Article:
The other site is from fat, usually fat around the abdomen.  We call thislipoaspiration,and it is a form of liposuction, only without the vacuum extractor.  The area is numbed, and fat is extracted with a syringe.  This method is preferred in older patients and for treating an anatomical defect like a rotator cuff or meniscus tear.  In older patients, research shows the fat may have high quantities and quality of stem cells.  Some doctors also feel the adipose provides scaffolding in torn or damaged tissue to “hold” the stem cells in place so they don’t drift off.

What happens next?

After the cells are harvested, they are taken to a lab and processed under sterile conditions.  The specimen is spun in a centrifuge to separate the stem cells from the red blood cells (and other cells).  Then the sample is concentrated to maximize the number of stem cells in the final solution.  Finally, the final product is ready, and it will be injected into the damaged tissue.

What Conditions Respond to Stem Cell Therapy?

Stem cell therapy is a successful treatment for many conditions due to aging as well as injuries! For example,knee arthritis, hip arthritis, shoulder arthritis, and other osteoarthritis forms often respond well to this treatment.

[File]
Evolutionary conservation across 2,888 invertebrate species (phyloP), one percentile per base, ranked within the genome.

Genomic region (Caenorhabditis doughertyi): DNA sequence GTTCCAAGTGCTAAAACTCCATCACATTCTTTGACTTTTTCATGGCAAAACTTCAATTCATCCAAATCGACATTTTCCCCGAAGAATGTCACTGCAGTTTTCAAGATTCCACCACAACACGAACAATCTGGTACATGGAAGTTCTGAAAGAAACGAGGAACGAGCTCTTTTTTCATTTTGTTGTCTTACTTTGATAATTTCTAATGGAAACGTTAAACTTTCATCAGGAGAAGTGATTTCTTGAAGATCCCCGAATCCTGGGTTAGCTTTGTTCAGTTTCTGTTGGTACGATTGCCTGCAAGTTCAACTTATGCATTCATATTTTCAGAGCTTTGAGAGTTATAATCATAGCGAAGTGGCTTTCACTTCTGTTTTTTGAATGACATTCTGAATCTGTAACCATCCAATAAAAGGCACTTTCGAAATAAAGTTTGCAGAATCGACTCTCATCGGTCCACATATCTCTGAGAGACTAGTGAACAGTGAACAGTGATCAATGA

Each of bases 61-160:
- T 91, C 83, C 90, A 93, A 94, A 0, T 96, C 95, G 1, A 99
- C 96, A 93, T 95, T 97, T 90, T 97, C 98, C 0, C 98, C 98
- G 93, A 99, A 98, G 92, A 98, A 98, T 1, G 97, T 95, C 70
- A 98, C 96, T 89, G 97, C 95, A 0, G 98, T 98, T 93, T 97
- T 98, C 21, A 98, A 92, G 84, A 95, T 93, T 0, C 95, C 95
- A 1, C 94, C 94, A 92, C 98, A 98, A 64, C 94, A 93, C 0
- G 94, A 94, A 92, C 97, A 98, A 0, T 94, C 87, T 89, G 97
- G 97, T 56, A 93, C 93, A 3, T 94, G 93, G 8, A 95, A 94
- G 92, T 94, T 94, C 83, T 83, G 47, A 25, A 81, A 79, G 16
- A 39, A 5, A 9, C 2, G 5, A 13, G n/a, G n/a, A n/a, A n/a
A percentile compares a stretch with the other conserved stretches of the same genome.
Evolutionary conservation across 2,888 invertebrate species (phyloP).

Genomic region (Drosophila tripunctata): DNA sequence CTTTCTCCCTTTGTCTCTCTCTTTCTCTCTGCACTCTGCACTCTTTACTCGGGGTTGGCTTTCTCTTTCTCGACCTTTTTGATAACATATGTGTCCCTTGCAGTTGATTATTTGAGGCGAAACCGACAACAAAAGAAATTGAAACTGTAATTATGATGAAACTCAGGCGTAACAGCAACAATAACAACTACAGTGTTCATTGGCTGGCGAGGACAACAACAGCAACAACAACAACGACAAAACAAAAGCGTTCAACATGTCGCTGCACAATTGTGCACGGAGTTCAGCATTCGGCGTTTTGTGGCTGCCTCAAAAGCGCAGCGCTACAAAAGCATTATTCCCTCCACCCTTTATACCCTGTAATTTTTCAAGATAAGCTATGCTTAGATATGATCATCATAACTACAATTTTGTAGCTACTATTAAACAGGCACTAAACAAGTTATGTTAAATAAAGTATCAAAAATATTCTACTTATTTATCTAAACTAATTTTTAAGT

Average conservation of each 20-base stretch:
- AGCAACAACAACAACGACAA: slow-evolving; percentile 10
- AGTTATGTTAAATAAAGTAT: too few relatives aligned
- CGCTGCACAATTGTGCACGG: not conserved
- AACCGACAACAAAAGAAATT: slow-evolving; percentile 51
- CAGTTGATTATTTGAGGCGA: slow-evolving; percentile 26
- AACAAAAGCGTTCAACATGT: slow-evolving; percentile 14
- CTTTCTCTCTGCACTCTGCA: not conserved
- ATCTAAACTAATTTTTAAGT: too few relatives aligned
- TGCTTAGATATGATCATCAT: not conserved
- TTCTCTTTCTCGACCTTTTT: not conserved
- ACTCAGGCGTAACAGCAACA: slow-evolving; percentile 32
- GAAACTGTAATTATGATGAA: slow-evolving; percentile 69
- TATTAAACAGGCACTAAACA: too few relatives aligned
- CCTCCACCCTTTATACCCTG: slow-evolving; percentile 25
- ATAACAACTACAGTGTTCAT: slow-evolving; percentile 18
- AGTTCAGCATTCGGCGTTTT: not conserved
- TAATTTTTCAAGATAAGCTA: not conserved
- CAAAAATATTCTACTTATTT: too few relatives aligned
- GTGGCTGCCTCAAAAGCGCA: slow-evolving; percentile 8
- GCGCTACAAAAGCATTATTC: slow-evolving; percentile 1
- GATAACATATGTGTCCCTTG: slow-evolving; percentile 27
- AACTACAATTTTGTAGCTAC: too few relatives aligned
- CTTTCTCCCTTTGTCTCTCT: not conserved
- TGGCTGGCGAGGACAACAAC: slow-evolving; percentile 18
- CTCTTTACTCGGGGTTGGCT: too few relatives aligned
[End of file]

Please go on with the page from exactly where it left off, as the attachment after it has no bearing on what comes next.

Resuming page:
Soft tissue damage like rotator cuff tears, meniscal tears, torn labrum, and tendon and ligament sprains respond well to this treatment.

What about stem cell therapy for knee pain?

Orthobiologictreatment of knee pain most commonly uses stem cells from adult patients themselves by taking samples of bone marrow or fat tissue.These are known as autologous stem cells, meaning they come from your own body.

Some individuals are using frozen samples from umbilical cord stem cells.  Sadly, I have found many of these physicians or other providers do not understand the science.  They believe the unscrupulous peddlers of these products who tell them they are loaded with stem cells.  That is not the case.  The cells in these samples are dead.  They are not living.  It is illegal in the US to put cells or tissue from one body into another, except in exceptional, highly regulated cases like transplants and transfusions.